Technically, Ridley Scott's American Gangster should be called a "period crime drama." It stars Denzel Washington as Frank Lucas, a real-life Harlem heroin dealer of the late 1960s and early 1970s.
Not unlike, say, Brian DePalma's The Untouchables, which was set in Al Capone's Prohibition-era Chicago but released in 1987, or Barry Levinson's 1991 Bugsy, which meticulously re-created the way Bugsy Seigel and his organized-crime associates created the gambler's paradise of Las Vegas in the 1940s. And yet, outside of the automobiles and some references to a 1974 Muhammad Ali-Joe Frazier fight at Madison Square Garden, American Gangster doesn't at all play as a period piece. It's amazingly contemporaneous.
The reason isn't because it's such a towering cinematic achievement, either -- American Gangster is a good but flawed movie. It's because no genre has held up so well or seems so timeless as the late 1960s/1970s crime thriller. That goes for the movies made at the time -- Bullitt, The French Connection, Klute, The Conversation, Dog Day Afternoon, Serpico and more -- and those made now but set in that period. One of this year's best movies is David Fincher's Zodiac, about an actual serial killer who terrorized San Francisco at that time and has remained a mystery long afterward.
American Gangster's Washington and Russell Crowe -- who plays the police detective Richie Roberts trying to arrest Washington's Lucas -- also give 1970s-style performances. But in different ways.
Crowe likes to burrow inside his characters and let his ego vanish. Washington less so, especially in this film -- he uses his own intense aura of dignity to give a restrained portrayal that works against drug-kingpin stereotype. That ends up aiding the film's sense of naturalism, since the real Lucas was a cautious, conservative gangster.
Zodiac has some intentional throwbacks -- Robert Downey Jr. plays the kind of hard-drinking, editor-baiting newspaper reporter who went out of fashion long ago. Cigarette smoking is prevalent. The cars are old. And, in one scene, newspaper cartoonist/Zodiac chaser Jake Gyllenhaal attends a premiere screening of Scorpio, a 1973 movie that was not one of the era's most enduring efforts. There's a Dirty Harry poster in the lobby and another reference late in the film.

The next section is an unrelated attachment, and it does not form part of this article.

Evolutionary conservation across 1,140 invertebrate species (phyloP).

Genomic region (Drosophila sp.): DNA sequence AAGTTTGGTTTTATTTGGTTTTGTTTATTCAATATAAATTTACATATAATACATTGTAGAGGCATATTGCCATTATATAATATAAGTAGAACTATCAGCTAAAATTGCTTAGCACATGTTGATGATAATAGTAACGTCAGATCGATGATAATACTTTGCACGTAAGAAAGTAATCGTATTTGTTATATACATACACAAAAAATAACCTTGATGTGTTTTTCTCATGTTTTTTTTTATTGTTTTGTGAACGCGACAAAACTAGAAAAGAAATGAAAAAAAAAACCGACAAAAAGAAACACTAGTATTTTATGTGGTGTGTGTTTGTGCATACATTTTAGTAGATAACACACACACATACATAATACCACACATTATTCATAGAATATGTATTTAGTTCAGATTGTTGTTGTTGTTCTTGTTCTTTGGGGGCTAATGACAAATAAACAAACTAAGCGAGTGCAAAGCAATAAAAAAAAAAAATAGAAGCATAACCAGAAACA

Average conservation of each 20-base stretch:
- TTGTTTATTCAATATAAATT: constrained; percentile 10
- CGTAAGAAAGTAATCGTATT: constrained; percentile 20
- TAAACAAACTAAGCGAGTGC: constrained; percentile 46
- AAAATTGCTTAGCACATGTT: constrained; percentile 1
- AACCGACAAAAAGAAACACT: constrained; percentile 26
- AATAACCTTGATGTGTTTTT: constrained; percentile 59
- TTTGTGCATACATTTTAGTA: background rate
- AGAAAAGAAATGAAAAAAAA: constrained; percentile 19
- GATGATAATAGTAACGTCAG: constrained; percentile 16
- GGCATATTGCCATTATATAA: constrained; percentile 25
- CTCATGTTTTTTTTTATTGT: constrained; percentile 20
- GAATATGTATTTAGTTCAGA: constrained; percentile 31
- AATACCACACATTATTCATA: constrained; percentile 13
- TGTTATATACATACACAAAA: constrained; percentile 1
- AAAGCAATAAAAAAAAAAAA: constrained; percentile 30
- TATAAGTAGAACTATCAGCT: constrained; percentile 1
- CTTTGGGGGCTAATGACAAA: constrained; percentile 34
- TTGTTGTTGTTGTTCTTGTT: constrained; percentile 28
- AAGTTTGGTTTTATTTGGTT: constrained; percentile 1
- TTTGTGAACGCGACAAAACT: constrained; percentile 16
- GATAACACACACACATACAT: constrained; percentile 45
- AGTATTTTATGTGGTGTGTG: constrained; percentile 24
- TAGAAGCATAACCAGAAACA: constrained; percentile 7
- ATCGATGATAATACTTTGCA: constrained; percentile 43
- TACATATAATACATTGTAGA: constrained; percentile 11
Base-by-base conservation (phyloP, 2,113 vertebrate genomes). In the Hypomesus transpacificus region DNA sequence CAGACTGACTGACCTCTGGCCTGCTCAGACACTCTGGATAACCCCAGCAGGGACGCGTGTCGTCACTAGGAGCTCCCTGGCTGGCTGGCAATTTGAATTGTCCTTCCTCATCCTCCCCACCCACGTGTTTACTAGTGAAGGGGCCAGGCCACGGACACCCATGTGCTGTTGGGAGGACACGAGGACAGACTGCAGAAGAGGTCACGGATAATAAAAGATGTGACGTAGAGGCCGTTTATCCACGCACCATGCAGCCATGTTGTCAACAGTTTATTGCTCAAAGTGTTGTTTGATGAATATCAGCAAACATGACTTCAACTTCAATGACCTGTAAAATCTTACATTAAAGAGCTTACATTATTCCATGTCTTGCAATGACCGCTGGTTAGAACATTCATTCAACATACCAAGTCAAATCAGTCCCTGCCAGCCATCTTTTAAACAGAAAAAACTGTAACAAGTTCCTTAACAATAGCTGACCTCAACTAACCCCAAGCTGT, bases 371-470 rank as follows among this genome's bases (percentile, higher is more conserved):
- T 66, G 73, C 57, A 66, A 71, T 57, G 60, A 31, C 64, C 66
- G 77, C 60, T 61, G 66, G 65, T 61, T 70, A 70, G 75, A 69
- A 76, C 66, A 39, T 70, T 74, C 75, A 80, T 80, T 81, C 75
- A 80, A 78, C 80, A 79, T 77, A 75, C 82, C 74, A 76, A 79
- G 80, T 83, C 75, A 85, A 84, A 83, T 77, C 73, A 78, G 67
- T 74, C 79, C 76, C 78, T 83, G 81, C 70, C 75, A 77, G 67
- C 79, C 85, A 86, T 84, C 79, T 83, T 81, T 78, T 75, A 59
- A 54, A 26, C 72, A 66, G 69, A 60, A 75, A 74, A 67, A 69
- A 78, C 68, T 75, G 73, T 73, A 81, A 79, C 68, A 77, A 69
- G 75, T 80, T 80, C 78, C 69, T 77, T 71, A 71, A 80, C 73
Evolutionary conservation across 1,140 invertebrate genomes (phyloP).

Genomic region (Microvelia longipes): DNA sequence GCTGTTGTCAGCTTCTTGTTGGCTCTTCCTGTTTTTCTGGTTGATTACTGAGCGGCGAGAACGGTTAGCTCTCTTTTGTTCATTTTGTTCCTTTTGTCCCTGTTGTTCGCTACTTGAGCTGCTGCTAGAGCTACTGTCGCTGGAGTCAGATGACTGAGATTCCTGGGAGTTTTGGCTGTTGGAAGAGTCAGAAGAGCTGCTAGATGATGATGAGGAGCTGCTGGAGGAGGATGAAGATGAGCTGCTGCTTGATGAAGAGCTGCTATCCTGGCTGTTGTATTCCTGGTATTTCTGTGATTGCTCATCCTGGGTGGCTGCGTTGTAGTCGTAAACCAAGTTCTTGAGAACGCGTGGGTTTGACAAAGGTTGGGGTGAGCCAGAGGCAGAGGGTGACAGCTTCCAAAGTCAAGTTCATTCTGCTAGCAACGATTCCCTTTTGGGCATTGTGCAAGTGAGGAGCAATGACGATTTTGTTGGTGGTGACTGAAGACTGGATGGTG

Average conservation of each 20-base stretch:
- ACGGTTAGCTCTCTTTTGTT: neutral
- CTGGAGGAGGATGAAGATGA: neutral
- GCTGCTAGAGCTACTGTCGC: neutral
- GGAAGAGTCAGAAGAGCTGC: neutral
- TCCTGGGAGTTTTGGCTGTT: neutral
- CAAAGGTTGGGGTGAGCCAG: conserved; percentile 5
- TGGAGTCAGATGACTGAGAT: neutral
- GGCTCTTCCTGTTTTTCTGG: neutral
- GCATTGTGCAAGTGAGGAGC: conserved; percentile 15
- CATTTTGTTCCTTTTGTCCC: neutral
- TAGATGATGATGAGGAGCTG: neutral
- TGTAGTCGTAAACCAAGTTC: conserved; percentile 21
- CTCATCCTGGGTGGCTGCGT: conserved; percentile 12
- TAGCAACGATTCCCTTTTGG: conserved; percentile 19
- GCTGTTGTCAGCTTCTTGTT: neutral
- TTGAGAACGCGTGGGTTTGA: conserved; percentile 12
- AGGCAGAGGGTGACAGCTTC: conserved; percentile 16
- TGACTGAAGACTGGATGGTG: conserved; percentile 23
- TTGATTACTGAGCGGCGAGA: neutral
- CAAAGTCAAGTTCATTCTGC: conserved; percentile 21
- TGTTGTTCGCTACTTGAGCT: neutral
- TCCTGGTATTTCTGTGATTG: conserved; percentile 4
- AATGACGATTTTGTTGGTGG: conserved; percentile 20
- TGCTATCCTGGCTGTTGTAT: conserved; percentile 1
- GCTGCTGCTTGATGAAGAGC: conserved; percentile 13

But it, too, has a contemporaneous feel. Partly it's because San Francisco, always a hilly walking city, will never change that much. Partly also it's because the film moves forward with a methodical, serious-minded attention to detail that plays like a documentary or like the best, no-nonsense police dramas on TV today.
The American films of the late 1960s and early 1970s created cinematic modernism -- especially the crime thrillers. Beginning with 1967's Bonnie and Clyde, American films adopted the youthful French New Wave techniques and aimed to break through the wall of rules and expectations that protected moviegoers from being too startled by what they saw on screen. There were experiments with editing, frame speed, camera movements, gritty and/or unromantically mundane location shooting and depictions of violence. And these films were unafraid to feature anti-heroes and darkly ambiguous endings.
At the same time, older directors up from 1950s-era television like Sidney Lumet and Robert Altman made movies that were human-scale rather than melodramatically grandiose in their plots and character motivation. In the Watergate-era early 1970s, when crime -- from the White House to the street corner -- seemed to permeate a glum nation, all these filmmakers were in the right place at the right time. They told it like it is -- a rare occurrence for Hollywood, the Dream Factory.
Both American Gangster and Zodiac respectfully use many of the techniques pioneered by the films of that era, especially the gritty and mundane look. (They don't go overboard with the kind of already dated, post-MTV hyperactive flashiness that undermined Spike Lee's Summer of Sam.) Much of Zodiac features journalists talking in a drab newsroom or in late-night meetings -- similar to the setting of one of the great (political) crime thrillers of the 1970s, All the President's Men.
But beyond their breakthroughs in technique, the other thing that makes the crime thrillers of the late 1960s and early 1970s so timeless is their subject matter. Hard drugs and murders on city streets. Serial killers and sexual predators. Police corruption. Civic alienation. We started living with that then; we still have it today. So new crime thrillers set in the era feel like they're set in today's America, too.
And the films of that era also had a belief that crime is just a twisted variation on how capitalism works in America. That latter point is what propelled the single best movie to come out of the 1970s, Francis Ford Coppola's The Godfather Part II. (It was, ostensibly, a "period drama.") American Gangster aims to share that view, from the portentous title to drug lord Lucas' declaration that he's just trying to succeed in America.
And then there is another parallel. Today's Iraq looks like yesterday's doomed intervention in Vietnam.
In American Gangster, Lucas smuggles Southeast Asian heroin into the U.S. via troop flights back from Vietnam. It's a dramatically metaphoric way of showing that when our government fights a war without broad domestic support, our values and sense of civility collapse at home. We lose respect. American Gangster seems like it's not just released in 2007, but also set in it. ©